My children’s father asks very little of me. He did not mind when I gave up a highly paid job. He doesn’t mind coming home to a messy house. He never complains when I use his credit cards to purchase things that he does not understand. He doesn’t even expect me to do the school run or to help our youngest with her homework or wake up for her 6am football sessions.
All he ever asked of me is to create a happy, nurturing home for our children. Fortunately, it isn’t such a difficult task, thanks to my mum who is Chief Happiness Officer at large: I just have to take my mind back to the sunny kitchen of my parents’ house in Southern England to know just what I have to do. So here are the offerings from my kitchen on this rainy Phuket day:
Start the day right: green smoothies!
My friend Vivienne Webb bought a bag of avocados that she left behind. We went to the sea-gypsies area in Rawai yesterday and bought some as-natural-as-you-can-get veggies and I had some other greens in my fridge from the organic section in Villa Market. Blitzed together with some filtered water, topped with chia seeds, flax seeds and bee pollen, and voila, I have fulfilled my first task of the day, namely providing my family with a nutritious breakfast. 100% goodness, and so easy, too.
Making a veggie stock
I can’t find organic Swiss bouillon anywhere in Phuket. I have to make my own stock. It’s actually easier than you think. I just boiled these veggies in a large ceramic pot with distilled water, and then simmer on low heat for hours. You get a really delicious broth from this.
If you are an instant noodle fan, try making your own version with this stock, cooked spaghetti and lightly boiled bean sprouts. Add cooked chicken if you are not a vegetarian. That’s what I would have for lunch, probably.
Eat rainbow colours
I am trying to get my 14 year old to eat more veggies and less red meat. her father is worried that it will not be enough, given that she does so much sports and is going through a growth spurt. I think it is. Broccoli has as much protein as beef. In fact, 11.1 grams per 100 calories of broccoli = 6.4 grams per 100 calories of beef. I also would add cashews and other nuts for that oomph.
From this colourful platter, I could add Thai paste for a curry, or go Italian by cooking the veggies in red pesto. If I were to go for the Thai option, I would serve it with a wild rice/red rice combo; the Italian option of course goes with spaghetti.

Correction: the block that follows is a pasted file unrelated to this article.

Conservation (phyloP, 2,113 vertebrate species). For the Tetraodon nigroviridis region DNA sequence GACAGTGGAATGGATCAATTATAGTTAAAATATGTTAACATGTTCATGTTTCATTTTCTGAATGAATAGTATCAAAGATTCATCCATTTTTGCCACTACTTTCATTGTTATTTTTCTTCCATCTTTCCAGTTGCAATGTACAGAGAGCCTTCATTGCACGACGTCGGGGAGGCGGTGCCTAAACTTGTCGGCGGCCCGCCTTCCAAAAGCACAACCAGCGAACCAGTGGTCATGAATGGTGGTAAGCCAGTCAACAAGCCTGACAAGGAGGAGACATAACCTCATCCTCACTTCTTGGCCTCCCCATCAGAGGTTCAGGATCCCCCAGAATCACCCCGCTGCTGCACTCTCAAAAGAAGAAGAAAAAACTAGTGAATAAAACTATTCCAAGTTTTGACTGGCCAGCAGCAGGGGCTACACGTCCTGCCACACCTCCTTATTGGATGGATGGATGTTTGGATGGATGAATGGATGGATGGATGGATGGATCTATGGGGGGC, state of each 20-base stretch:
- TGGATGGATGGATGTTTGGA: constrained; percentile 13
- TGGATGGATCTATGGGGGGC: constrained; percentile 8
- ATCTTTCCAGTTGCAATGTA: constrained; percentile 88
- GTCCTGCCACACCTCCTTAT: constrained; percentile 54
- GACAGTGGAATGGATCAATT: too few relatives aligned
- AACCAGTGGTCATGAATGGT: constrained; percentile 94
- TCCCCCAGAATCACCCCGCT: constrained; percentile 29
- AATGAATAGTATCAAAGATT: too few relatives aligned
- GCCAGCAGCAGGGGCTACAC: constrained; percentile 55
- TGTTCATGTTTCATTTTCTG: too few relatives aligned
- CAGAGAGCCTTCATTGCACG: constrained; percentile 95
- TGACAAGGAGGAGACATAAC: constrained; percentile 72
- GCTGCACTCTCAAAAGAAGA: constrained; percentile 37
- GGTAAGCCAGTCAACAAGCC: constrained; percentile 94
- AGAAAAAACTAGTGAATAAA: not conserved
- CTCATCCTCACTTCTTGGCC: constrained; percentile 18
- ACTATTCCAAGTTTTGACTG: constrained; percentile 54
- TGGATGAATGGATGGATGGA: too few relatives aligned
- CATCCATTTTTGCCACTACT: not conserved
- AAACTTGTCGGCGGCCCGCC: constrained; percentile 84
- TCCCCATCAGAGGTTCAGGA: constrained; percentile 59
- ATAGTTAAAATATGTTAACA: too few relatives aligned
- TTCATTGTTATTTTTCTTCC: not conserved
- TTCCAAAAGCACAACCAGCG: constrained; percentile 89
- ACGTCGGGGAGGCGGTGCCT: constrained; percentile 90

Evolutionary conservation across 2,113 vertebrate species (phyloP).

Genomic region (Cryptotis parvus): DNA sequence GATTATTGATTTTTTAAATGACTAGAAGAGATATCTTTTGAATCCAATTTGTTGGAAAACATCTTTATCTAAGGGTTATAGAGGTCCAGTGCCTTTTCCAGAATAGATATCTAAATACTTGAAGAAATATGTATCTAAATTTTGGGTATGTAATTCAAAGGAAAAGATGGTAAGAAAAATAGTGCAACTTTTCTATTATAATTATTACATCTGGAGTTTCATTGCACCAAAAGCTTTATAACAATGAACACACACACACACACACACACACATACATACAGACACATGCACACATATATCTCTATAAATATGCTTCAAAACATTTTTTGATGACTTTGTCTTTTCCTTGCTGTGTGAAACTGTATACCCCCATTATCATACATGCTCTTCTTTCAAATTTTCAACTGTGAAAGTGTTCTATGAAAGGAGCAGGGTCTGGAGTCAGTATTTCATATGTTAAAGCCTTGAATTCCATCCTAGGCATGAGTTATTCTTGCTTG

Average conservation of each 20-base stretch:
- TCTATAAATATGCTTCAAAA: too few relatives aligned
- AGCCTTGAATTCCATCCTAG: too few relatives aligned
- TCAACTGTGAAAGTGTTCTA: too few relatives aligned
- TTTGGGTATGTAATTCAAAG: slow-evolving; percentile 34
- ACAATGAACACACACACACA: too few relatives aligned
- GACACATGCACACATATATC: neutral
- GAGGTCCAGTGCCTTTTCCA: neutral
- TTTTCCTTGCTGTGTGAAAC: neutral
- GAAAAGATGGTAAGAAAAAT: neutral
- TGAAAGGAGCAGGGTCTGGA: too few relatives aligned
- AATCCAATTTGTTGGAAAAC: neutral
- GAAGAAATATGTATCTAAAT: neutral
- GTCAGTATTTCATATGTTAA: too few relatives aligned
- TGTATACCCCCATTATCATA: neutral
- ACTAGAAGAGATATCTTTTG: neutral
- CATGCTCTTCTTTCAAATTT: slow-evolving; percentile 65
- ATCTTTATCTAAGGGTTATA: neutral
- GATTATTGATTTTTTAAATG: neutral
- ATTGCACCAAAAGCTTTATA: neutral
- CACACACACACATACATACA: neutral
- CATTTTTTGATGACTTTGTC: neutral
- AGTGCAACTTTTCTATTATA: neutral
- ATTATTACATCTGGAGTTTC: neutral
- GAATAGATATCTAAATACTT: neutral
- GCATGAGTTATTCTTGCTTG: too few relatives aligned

My secret arsenal: sprouts!
Sprouting is actually something fun and easy to do, and best of all, it is exploding with goodness. Sprouts are rich in enzymes (even more than in uncooked fruits and vegetables). These enzymes are vital for many of the body’s functions, including extracting more amino acids, essential fatty acids, minerals and vitamins from food, so the body works more efficiently.
All you have to do is soak the seeds and then sprout on! Make sure that the seeds you use are the ones specially for sprouting, namely not irradiated or contaminated. Put them on a sprouting tray, water daily and agitate the tray to prevent mould from forming. When the little shoots appear, they are ready to be eaten. I add them as topping.
Making our own trail mix
This is a little sweet treat for my minx’s lunchbox tomorow. I dehydrated some apples and pineapples in my dehydrator to make trail mix (I add nuts to the dried fruits combo). I added some gorgeous tomatoes in to make dried tomatoes, which makes a tasty addition to salads and pasta dishes. Well, that’s my lunch tomorrow.
Note about eating rainbow colours, as we have done today in rainy Phuket:
Red fruits and vegetables are coloured by a natural plant pigment called lycopene. Lycopene is a powerful antioxidant that can help reduce the risk of cancer and keep our heart healthy.
The plant pigment anthocyanin is what gives blue/purple fruits and vegetables their distinctive colour. Anthocyanin also has antioxidant properties that protect cells from damage and can help reduce the risk of cancer, stroke and heart disease.
Carotenoids give this group their vibrant colour. A well-known carotenoid called Betacarotene is found in sweet potatoes, pumpkins and carrots. It is converted to vitamin A, which helps maintain healthy mucous membranes and healthy eyes. Another carotenoid called lutein is stored in the eye and has been found to prevent cataracts and age-related macular degeneration, which can lead to blindness.
Green vegetables contain a range of phytochemicals including carotenoids, indoles and saponins, all of which have anti-cancer properties. Leafy greens such as spinach and broccoli are also excellent sources of folate.
White fruits and vegetables contain a range of health-promoting phytochemicals such as allicin (found in garlic) which is known for its antiviral and antibacterial properties. Some members of the white group, such as bananas and potatoes, are also a good source of potassium.
It has been nine months since I gave up work, and I can honestly say, I have found gainful employment in the home. I love what I do and enjoy each day to the fullest, this simple and wholesome life without complexities and complications. For this, I have the father of my children and my mother to thank.
PS: Today’s offerings took less than two hours.